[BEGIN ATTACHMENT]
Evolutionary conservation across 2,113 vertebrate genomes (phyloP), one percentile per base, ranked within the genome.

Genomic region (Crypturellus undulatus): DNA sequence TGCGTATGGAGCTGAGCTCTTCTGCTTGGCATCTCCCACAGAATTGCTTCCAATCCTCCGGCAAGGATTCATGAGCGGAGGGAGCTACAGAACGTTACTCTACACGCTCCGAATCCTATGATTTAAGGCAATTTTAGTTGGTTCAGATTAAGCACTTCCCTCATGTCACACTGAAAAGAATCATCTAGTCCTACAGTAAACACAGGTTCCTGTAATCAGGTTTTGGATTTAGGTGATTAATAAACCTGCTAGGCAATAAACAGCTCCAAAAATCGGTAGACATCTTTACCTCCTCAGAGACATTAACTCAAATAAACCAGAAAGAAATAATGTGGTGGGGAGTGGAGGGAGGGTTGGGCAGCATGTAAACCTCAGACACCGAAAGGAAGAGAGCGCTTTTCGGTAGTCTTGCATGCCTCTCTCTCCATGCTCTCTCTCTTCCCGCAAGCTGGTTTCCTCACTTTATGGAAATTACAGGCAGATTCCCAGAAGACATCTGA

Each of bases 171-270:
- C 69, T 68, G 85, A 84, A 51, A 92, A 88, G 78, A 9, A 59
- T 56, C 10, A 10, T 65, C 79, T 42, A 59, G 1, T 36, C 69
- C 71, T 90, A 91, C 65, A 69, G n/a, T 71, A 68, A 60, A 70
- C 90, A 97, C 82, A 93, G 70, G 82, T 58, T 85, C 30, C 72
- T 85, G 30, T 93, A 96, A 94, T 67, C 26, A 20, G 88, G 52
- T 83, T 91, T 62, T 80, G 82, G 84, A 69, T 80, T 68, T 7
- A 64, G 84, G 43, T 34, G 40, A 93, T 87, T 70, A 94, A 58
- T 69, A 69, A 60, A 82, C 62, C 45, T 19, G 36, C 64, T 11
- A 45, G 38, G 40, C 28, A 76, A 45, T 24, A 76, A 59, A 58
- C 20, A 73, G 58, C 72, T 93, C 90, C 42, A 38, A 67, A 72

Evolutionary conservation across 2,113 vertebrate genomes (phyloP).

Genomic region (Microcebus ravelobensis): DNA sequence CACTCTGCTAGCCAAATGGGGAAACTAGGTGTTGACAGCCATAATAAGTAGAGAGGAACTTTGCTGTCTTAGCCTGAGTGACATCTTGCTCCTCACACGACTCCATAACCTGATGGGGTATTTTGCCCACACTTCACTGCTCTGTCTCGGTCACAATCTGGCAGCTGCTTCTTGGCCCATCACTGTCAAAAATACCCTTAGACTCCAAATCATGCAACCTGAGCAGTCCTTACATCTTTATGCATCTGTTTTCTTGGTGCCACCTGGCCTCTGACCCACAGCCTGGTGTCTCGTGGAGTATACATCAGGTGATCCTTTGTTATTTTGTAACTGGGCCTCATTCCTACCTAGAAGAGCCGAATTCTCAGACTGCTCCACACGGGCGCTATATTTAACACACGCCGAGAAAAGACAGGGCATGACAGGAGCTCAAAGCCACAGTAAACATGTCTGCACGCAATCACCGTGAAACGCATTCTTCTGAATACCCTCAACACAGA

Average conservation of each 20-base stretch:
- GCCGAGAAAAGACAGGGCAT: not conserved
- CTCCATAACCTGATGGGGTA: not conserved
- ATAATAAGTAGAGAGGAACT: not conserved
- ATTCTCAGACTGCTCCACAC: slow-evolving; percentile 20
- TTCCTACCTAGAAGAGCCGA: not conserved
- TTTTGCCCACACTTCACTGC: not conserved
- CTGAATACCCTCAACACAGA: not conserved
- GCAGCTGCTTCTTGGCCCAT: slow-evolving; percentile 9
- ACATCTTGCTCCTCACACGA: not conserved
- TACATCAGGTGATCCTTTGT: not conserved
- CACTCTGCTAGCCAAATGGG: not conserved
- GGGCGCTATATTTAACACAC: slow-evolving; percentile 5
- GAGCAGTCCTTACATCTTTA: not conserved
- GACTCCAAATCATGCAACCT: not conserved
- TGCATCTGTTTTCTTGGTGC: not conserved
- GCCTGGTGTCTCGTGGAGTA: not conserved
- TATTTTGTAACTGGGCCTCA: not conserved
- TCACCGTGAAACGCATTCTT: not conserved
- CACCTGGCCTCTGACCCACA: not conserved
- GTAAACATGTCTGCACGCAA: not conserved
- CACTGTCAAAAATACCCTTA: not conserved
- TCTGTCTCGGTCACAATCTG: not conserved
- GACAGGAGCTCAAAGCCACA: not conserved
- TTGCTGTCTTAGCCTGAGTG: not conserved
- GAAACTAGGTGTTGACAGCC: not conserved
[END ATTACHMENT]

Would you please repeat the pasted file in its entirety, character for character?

Evolutionary conservation across 2,113 vertebrate genomes (phyloP), one percentile per base, ranked within the genome.

Genomic region (Crypturellus undulatus): DNA sequence TGCGTATGGAGCTGAGCTCTTCTGCTTGGCATCTCCCACAGAATTGCTTCCAATCCTCCGGCAAGGATTCATGAGCGGAGGGAGCTACAGAACGTTACTCTACACGCTCCGAATCCTATGATTTAAGGCAATTTTAGTTGGTTCAGATTAAGCACTTCCCTCATGTCACACTGAAAAGAATCATCTAGTCCTACAGTAAACACAGGTTCCTGTAATCAGGTTTTGGATTTAGGTGATTAATAAACCTGCTAGGCAATAAACAGCTCCAAAAATCGGTAGACATCTTTACCTCCTCAGAGACATTAACTCAAATAAACCAGAAAGAAATAATGTGGTGGGGAGTGGAGGGAGGGTTGGGCAGCATGTAAACCTCAGACACCGAAAGGAAGAGAGCGCTTTTCGGTAGTCTTGCATGCCTCTCTCTCCATGCTCTCTCTCTTCCCGCAAGCTGGTTTCCTCACTTTATGGAAATTACAGGCAGATTCCCAGAAGACATCTGA

Each of bases 171-270:
- C 69, T 68, G 85, A 84, A 51, A 92, A 88, G 78, A 9, A 59
- T 56, C 10, A 10, T 65, C 79, T 42, A 59, G 1, T 36, C 69
- C 71, T 90, A 91, C 65, A 69, G n/a, T 71, A 68, A 60, A 70
- C 90, A 97, C 82, A 93, G 70, G 82, T 58, T 85, C 30, C 72
- T 85, G 30, T 93, A 96, A 94, T 67, C 26, A 20, G 88, G 52
- T 83, T 91, T 62, T 80, G 82, G 84, A 69, T 80, T 68, T 7
- A 64, G 84, G 43, T 34, G 40, A 93, T 87, T 70, A 94, A 58
- T 69, A 69, A 60, A 82, C 62, C 45, T 19, G 36, C 64, T 11
- A 45, G 38, G 40, C 28, A 76, A 45, T 24, A 76, A 59, A 58
- C 20, A 73, G 58, C 72, T 93, C 90, C 42, A 38, A 67, A 72

Evolutionary conservation across 2,113 vertebrate genomes (phyloP).

Genomic region (Microcebus ravelobensis): DNA sequence CACTCTGCTAGCCAAATGGGGAAACTAGGTGTTGACAGCCATAATAAGTAGAGAGGAACTTTGCTGTCTTAGCCTGAGTGACATCTTGCTCCTCACACGACTCCATAACCTGATGGGGTATTTTGCCCACACTTCACTGCTCTGTCTCGGTCACAATCTGGCAGCTGCTTCTTGGCCCATCACTGTCAAAAATACCCTTAGACTCCAAATCATGCAACCTGAGCAGTCCTTACATCTTTATGCATCTGTTTTCTTGGTGCCACCTGGCCTCTGACCCACAGCCTGGTGTCTCGTGGAGTATACATCAGGTGATCCTTTGTTATTTTGTAACTGGGCCTCATTCCTACCTAGAAGAGCCGAATTCTCAGACTGCTCCACACGGGCGCTATATTTAACACACGCCGAGAAAAGACAGGGCATGACAGGAGCTCAAAGCCACAGTAAACATGTCTGCACGCAATCACCGTGAAACGCATTCTTCTGAATACCCTCAACACAGA

Average conservation of each 20-base stretch:
- GCCGAGAAAAGACAGGGCAT: not conserved
- CTCCATAACCTGATGGGGTA: not conserved
- ATAATAAGTAGAGAGGAACT: not conserved
- ATTCTCAGACTGCTCCACAC: slow-evolving; percentile 20
- TTCCTACCTAGAAGAGCCGA: not conserved
- TTTTGCCCACACTTCACTGC: not conserved
- CTGAATACCCTCAACACAGA: not conserved
- GCAGCTGCTTCTTGGCCCAT: slow-evolving; percentile 9
- ACATCTTGCTCCTCACACGA: not conserved
- TACATCAGGTGATCCTTTGT: not conserved
- CACTCTGCTAGCCAAATGGG: not conserved
- GGGCGCTATATTTAACACAC: slow-evolving; percentile 5
- GAGCAGTCCTTACATCTTTA: not conserved
- GACTCCAAATCATGCAACCT: not conserved
- TGCATCTGTTTTCTTGGTGC: not conserved
- GCCTGGTGTCTCGTGGAGTA: not conserved
- TATTTTGTAACTGGGCCTCA: not conserved
- TCACCGTGAAACGCATTCTT: not conserved
- CACCTGGCCTCTGACCCACA: not conserved
- GTAAACATGTCTGCACGCAA: not conserved
- CACTGTCAAAAATACCCTTA: not conserved
- TCTGTCTCGGTCACAATCTG: not conserved
- GACAGGAGCTCAAAGCCACA: not conserved
- TTGCTGTCTTAGCCTGAGTG: not conserved
- GAAACTAGGTGTTGACAGCC: not conserved